SSH access is set up by the particular hosting where you have leased a server.

  • In case of VPS you will always get SSH access.
  • In the case of hosting, you may not get SSH at all, and configuration is done differently (usually via the web interface, or contact support).

Switching from HTTP to HTTPS

If you are converting an existing site from http to https, you need to guarantee that all traffic is redirected to the new https protocol.

In the case of Apache, this can easily be achieved by using a redirect in the .htaccess file:

<IfModule mod_rewrite.c>
RewriteEngine On
RewriteCond %{HTTPS} !on
RewriteRule .? https://%{HTTP_HOST}%{REQUEST_URI} [R=301,L]

This configuration will ensure that all requests to http are redirected with HTTP code 301 to https. This configuration is the default for the Nette framework, but applies to all other cases as well.


The .htaccess file contains the specific web server configuration that affects each request. It is usually placed in the same directory as index.php, or other files that are accessible from the Internet.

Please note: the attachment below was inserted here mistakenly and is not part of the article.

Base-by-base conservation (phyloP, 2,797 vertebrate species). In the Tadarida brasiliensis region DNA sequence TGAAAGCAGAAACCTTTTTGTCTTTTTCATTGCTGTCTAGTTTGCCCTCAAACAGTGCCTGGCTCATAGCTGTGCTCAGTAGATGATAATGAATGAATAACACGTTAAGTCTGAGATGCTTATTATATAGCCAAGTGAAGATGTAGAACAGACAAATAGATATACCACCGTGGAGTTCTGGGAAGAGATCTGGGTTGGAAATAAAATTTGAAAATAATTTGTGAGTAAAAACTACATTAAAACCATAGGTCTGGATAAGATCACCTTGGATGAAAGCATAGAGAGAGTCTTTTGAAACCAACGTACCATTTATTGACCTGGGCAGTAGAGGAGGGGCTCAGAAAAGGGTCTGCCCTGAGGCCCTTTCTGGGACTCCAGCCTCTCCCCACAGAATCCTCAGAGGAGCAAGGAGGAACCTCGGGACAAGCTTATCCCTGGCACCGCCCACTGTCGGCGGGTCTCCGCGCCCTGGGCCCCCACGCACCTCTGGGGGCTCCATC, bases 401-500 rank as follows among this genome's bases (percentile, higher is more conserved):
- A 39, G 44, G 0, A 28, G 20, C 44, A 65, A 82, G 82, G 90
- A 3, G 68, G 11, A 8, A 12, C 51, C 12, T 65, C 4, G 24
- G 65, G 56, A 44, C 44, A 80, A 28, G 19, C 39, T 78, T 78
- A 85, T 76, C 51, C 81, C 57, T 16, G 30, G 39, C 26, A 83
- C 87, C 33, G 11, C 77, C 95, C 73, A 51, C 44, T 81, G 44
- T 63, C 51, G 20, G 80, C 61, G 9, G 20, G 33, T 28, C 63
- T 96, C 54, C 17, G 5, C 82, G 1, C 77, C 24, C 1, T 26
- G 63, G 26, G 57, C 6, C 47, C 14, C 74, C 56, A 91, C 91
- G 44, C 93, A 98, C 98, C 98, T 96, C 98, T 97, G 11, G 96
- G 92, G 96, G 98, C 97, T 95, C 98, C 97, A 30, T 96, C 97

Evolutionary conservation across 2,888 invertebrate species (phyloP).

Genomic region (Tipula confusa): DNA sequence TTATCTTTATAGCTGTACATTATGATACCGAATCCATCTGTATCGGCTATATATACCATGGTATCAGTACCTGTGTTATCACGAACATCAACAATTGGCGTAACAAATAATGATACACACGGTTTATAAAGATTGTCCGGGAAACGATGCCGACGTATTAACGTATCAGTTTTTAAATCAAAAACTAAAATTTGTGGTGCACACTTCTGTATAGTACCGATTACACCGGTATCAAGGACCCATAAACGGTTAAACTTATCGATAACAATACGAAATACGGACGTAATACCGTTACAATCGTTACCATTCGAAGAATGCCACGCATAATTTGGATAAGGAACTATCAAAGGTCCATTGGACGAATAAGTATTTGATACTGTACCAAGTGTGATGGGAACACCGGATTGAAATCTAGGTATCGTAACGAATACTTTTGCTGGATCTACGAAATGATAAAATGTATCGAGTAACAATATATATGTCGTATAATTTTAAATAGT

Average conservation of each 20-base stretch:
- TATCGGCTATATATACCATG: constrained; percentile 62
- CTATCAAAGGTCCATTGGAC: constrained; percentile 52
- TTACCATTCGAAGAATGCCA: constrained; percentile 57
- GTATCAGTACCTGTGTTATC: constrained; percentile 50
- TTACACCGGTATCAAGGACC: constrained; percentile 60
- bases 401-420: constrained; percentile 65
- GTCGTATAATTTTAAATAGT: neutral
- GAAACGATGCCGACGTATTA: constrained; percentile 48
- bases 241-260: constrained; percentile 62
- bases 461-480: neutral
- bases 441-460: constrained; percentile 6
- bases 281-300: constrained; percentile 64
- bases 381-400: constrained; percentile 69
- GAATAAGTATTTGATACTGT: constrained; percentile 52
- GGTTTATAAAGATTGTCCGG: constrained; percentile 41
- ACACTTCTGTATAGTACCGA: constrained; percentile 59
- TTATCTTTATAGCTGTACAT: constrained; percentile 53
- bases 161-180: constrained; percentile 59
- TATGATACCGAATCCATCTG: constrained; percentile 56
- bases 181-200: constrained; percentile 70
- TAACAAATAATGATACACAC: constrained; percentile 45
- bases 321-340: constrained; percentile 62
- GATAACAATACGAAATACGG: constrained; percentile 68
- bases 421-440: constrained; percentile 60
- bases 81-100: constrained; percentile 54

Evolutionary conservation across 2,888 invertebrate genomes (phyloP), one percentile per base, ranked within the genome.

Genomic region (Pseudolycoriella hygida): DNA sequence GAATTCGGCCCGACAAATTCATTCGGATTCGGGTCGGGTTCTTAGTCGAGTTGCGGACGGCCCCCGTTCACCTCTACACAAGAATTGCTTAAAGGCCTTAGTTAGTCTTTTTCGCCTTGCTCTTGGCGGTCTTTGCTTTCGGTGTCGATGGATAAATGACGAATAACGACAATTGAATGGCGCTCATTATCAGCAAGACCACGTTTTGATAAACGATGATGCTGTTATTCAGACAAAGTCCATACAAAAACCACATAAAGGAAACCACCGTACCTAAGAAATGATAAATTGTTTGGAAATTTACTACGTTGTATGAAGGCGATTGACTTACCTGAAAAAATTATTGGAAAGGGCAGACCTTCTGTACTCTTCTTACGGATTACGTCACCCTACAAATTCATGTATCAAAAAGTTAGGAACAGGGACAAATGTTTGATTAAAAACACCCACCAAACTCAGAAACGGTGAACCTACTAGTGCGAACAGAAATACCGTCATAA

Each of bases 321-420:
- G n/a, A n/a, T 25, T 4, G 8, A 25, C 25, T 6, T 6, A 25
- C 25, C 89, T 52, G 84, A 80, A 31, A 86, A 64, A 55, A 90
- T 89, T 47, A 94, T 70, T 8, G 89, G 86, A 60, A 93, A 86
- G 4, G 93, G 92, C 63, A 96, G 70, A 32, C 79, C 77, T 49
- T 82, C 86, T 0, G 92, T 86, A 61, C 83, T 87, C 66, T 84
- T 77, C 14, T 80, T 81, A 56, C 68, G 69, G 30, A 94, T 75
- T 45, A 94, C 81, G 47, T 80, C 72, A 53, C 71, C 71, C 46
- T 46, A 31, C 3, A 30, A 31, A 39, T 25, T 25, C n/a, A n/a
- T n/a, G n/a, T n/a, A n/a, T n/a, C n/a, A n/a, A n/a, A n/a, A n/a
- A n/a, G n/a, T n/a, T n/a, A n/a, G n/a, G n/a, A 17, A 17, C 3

Its setting is only valid for the Apache server and may be disabled or restricted for some hosts. For more detailed information, always contact the hosting where you host your site.

Sometimes it happens that .htaccess doesn't want to cooperate well and the configuration is extremely difficult (for example for many domains, each behaving differently). In such a case, redirection to HTTPS can be handled directly in PHP in a pinch:

if (empty($_SERVER['HTTPS']) || $_SERVER['HTTPS'] === 'off') {
$location = 'https://' . $_SERVER['HTTP_HOST'] . $_SERVER['REQUEST_URI'];
header('HTTP/1.1 301 Moved Permanently');
header('Location: ' . preg_replace('/^(https:\/\/)(?:www\.)(.*)$/', '$1$2', $location));